Appellant Johnny Mack Westbrook was indicted in Jones County for two counts of murder and two counts of kidnapping with bodily injury. He was convicted on all counts and was sentenced to death for each murder and to life imprisonment for each kidnapping.
The case is before this court on appeal and for mandatory review of the death sentences.
The state presented evidence from which the jury was authorized to find the following facts:
On September 23, 1977, appellant and one Eddie William Finney went to the home of Mrs. Thelma Kalish in Macon, Georgia, to cut her lawn. Shortly after appellant and Finney began cutting the grass, they decided that they did not desire to work and conceived the idea of robbing Mrs. Kalish. They lured Mrs. Kalish from her home on a pretext concerning the lawnmower, grabbed her, stuck a pistol in her side, and took her back into her house where they tied her up and both of them raped her.
Mrs. Kalish did not have any cash at home, so they forced her at gunpoint to drive to her bank, to withdraw $600 in cash, and to give it to them. When they arrived back at her house, Mrs. Kalish jumped out of the car, screamed, and began running toward her neighbor, Mrs. Ann Kaplan, who was standing nearby. Appellant caught Mrs. Kalish and hit her over the head with her pistol. Finney grabbed Mrs. Kaplan and hit her with his fists and a pistol.
Appellant and Finney put the two women into the back seat of Mrs. Kalish's car and drove to a remote, wooded area in Jones County. There they took both women into the woods and tied and gagged them with pieces of Mrs. Kaplan's clothing. Appellant and Finney beat the two women to death with a two-by-four piece of lumber. Appellant killed Mrs. Kaplan and Finney killed Mrs. Kalish. An autopsy revealed that Mrs. Kaplan died of torn lacerations in the heart. Mrs. Kaplan also had bruises on her upper trunk, shoulders and chest. Mrs. Kalish had a three-inch laceration in her forehead, a fractured jaw, a fractured rib, a fractured arm, and several broken teeth. Both women died of blows inflicted by the appellant and Finney.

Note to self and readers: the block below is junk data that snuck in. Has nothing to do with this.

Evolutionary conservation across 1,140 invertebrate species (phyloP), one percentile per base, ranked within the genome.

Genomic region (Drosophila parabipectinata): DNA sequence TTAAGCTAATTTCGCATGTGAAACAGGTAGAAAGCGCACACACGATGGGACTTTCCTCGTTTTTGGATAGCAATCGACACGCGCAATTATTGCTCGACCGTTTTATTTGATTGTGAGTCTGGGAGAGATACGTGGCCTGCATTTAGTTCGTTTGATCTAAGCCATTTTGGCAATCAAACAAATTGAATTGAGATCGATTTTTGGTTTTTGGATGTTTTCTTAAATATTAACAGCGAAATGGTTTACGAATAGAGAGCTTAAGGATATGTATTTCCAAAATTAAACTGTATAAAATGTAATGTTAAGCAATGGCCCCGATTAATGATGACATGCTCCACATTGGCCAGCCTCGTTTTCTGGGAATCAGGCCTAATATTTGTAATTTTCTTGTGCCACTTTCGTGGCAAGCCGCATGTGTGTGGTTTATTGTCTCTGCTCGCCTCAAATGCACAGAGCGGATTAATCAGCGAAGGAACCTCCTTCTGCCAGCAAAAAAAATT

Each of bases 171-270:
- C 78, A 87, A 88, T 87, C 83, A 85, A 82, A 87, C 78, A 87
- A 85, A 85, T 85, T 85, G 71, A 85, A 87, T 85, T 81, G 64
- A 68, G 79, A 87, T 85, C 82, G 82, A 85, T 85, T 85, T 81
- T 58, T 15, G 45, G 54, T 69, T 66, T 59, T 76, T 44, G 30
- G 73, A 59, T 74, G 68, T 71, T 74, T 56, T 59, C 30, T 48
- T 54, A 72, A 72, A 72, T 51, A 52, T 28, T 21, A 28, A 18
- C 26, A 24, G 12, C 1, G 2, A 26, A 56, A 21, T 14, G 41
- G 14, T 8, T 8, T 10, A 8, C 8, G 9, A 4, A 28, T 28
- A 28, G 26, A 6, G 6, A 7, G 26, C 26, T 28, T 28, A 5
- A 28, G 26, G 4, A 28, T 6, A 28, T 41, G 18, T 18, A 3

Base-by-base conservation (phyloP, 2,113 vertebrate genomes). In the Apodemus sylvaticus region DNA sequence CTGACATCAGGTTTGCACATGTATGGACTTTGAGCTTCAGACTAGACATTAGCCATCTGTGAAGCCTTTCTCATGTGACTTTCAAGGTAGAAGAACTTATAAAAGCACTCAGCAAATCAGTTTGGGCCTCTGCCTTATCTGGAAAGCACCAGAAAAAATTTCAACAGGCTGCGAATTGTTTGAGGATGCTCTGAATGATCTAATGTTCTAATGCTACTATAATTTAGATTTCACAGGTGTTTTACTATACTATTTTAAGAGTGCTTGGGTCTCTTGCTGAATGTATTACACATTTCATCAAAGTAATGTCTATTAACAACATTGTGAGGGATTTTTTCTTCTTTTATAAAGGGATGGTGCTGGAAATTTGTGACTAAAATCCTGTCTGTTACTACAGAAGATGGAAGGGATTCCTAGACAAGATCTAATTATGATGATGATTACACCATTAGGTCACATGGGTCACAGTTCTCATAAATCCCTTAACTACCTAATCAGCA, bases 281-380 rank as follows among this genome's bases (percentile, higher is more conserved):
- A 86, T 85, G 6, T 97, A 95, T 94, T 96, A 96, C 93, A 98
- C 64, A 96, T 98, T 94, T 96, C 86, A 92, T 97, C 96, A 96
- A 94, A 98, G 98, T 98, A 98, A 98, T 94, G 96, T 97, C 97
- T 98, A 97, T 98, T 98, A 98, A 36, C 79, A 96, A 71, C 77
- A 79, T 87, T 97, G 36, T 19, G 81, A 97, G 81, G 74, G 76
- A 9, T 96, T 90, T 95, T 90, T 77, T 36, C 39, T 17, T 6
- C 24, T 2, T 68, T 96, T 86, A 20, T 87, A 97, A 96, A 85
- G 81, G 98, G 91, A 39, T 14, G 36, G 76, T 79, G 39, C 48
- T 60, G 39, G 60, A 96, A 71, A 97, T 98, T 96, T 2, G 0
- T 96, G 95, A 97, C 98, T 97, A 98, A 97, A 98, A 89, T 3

Appellant and Finney returned to Macon and abandoned Mrs. Kalish's car at the Fifth Street Bridge. Appellant went back to his apartment where he left Mrs. Kaplan's jewelry and his pistol.
That night appellant and Finney took a cab to Mrs. Kalish's house. However, when they saw several police cars, appellant directed the cab driver back to the place where the driver had picked them up. When appellant paid the bill, the cab driver noticed that appellant had a large roll of bills which were still in the band from the bank.
Appellant and Finney were identified through an informer and were placed under arrest. When he was arrested, appellant had $500 in $20 bills in his right sock. A search of appellant's apartment revealed a .32 pistol and loaded clip under the mattress and Mrs. Kaplan's charm bracelet on top of the vanity.
After Finney was arrested, he took law enforcement officers to Jones County where they found the bodies and Mrs. Kalish's purse. Inside the purse was a savings withdrawal slip for $600, dated September 23, 1977.